NUJ members attend Trinity Mirror AGM
Members protest outside the Trinity Mirror AGM - © NUJ
16 May 2013
NUJ members attended the Trinity Mirror AGM on Thursday 16 May to highlight the key issues and concerns of journalists working for the company.
The NUJ handed out letters to shareholders that said:
Thursday 16 May 2013
Trinity Mirror's reputation took a battering in last year's "shareholder spring" where the then chief executive's swollen £1.7 million pay package hit the headlines for all the wrong reasons.
Sly Bailey fell on her sword when you, the shareholders, told her the performance of the company nowhere near matched her fabulous rewards.
Her basic salary of £750,000 was 40 times that of a weekly reporter in the provinces. While some of this anger appears to have been recognised by senior management, the top paid executive's base salary is still 26 times that of the same reporter.
This year's Annual Report says the Remuneration Committee is "sensitive to the levels of the remuneration packages of other employees within the Group when deciding executive pay." But the NUJ believes well-heeled non-executive directors are not in touch with the reality of pay in the group's newsrooms.
That is why we ask you to support the principle – recommended by the Will Hutton Report on fair pay – of putting an employee on Trinity Mirror's Remuneration Committee to give that sense of reality and perspective.
Another sensible call, for the company to publish the multiples of earnings between the chief exec and the middle paid staff, would help apply a reality-check on executive pay too.
The NUJ also wants to inform you of our grave concerns over crisis staffing levels within the group and the risk it poses to the longer term health of the business.
In 2004, Trinity Mirror employed 6,000 "production and editorial" staff. Last year that figure was 2,700. Yet in February, the company axed a further 92 journalists in the English provincial and Welsh titles it owns.
But relentless job cuts are hitting the remaining staff hard. Work is not diminishing- in fact additional tasks are being asked of editorial staff.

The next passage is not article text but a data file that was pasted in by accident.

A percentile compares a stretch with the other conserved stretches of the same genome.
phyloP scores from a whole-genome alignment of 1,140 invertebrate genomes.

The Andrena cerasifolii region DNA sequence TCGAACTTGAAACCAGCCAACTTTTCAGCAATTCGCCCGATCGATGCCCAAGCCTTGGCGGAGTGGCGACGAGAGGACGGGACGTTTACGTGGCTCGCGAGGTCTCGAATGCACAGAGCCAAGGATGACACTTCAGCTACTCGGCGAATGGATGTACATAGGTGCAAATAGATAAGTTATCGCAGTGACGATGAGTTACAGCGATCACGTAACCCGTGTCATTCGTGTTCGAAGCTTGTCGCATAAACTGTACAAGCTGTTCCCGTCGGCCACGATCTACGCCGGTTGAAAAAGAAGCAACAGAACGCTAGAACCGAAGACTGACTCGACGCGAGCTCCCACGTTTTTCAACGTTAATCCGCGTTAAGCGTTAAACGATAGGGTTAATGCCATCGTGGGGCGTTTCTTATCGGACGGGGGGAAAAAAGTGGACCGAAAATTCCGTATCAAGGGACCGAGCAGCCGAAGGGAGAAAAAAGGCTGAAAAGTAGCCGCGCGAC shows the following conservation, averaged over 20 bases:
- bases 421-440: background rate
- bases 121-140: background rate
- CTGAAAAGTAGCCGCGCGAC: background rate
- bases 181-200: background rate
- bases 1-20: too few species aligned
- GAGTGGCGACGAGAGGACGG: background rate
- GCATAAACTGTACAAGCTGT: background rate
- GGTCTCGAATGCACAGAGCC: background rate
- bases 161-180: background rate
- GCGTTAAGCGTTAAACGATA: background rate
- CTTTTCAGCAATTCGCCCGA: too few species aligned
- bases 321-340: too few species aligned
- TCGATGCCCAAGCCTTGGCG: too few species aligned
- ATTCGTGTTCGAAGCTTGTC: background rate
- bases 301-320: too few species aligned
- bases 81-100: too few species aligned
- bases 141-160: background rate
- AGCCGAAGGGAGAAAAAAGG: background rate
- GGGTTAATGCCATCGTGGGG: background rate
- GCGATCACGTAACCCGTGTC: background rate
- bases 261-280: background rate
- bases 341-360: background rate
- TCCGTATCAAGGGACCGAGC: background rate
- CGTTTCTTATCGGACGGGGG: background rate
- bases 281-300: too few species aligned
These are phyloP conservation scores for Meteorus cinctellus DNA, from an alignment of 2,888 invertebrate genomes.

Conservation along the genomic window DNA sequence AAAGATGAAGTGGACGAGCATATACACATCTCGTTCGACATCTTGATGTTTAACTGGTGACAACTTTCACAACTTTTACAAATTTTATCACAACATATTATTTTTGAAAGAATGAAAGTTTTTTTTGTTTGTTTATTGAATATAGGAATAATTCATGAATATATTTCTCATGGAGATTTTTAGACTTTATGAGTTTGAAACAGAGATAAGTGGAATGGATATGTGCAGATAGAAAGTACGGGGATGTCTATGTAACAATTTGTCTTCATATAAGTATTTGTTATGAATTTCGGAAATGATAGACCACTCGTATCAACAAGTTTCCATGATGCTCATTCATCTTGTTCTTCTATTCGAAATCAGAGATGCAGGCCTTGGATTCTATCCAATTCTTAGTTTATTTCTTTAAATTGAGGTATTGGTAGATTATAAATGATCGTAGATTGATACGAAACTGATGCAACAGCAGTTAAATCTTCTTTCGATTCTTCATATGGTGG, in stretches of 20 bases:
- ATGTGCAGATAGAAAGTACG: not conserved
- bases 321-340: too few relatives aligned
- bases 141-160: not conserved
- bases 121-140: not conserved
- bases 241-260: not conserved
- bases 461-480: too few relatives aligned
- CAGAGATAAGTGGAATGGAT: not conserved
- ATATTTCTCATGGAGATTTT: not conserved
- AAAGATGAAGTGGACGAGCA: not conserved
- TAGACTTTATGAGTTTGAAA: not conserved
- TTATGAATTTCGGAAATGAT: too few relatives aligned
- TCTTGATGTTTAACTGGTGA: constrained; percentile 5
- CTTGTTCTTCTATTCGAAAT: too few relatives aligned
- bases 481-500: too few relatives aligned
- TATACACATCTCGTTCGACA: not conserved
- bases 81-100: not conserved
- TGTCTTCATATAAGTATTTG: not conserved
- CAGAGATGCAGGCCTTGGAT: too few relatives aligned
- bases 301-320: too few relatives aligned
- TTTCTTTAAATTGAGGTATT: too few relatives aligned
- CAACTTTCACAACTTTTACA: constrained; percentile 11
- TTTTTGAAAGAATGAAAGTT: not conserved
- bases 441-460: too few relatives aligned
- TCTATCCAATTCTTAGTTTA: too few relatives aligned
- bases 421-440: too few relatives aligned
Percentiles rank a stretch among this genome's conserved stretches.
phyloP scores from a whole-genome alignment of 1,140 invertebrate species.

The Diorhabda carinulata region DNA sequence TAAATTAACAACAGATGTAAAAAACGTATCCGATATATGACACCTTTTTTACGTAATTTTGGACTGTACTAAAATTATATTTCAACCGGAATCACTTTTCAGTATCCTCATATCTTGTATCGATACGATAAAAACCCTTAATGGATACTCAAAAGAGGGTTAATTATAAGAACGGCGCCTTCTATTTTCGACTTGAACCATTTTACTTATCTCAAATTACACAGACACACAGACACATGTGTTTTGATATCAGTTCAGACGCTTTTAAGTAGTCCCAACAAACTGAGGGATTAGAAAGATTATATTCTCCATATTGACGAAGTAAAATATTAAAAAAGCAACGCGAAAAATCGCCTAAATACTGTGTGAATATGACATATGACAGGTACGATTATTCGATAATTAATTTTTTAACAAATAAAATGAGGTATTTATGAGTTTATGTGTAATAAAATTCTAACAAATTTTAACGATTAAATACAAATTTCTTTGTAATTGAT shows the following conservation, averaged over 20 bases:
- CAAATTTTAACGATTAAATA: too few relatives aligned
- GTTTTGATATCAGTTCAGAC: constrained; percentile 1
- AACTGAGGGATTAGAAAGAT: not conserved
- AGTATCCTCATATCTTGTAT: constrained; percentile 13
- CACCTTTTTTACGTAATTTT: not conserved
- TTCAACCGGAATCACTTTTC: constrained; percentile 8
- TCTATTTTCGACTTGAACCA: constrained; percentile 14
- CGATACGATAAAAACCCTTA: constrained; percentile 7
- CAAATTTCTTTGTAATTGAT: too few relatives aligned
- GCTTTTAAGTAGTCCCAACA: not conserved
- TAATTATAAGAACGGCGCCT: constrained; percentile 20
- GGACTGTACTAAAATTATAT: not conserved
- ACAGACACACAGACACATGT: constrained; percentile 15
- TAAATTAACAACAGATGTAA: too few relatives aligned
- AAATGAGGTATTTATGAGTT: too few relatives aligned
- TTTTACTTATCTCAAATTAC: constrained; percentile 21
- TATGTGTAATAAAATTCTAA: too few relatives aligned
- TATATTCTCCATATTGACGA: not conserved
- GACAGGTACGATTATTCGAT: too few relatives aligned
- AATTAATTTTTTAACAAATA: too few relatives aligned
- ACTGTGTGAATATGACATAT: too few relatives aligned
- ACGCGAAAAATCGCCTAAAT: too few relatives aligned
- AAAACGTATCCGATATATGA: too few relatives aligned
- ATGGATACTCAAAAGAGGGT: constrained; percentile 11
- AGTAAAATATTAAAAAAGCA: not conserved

An NUJ survey of more than 230 journalists showed they are near breaking point.
Applying the Health and Safety Executive's own measures, "urgent action" is required to tackle endemic stress.
The £10 million "targeted structural cost savings" this year are not cost-free and will degrade quality no matter what the board will tell you. In an age of media diversity it is quality that will count and we are confident you as shareholders know that.
We hope you will join with us in helping to get the message through to the directors. We thank you for taking the trouble to read this briefing.
National Union of Journalists
Chris Morley, NUJ Northern & Midlands Organiser, said:
"NUJ reps, members and officials will again be putting across to shareholders – and directly to the board – what the key issues are for journalists within the company.
"Our members have faced wave after wave of redundancies in the last five years and this has had a massive impact on the day-to-day demands placed on our members. These increased workloads are not cost-free, either for journalists or the company.
"Editorial resources are stretching to breaking point and we want to make that crystal clear to the decision-makers in the company.
"We also want to highlight that boardroom pay excesses are no longer acceptable to staff or the public generally.
"To prevent the runaway gravy train under Sly Bailey – which harmed the image of the group – there needs to be checks and balances. That's why we're calling for an employee to be able to inject a dose of realism by sitting on the renumeration committee and having a commitment to publish how much more the chief executive is paid relative to the middle salaries of all employees."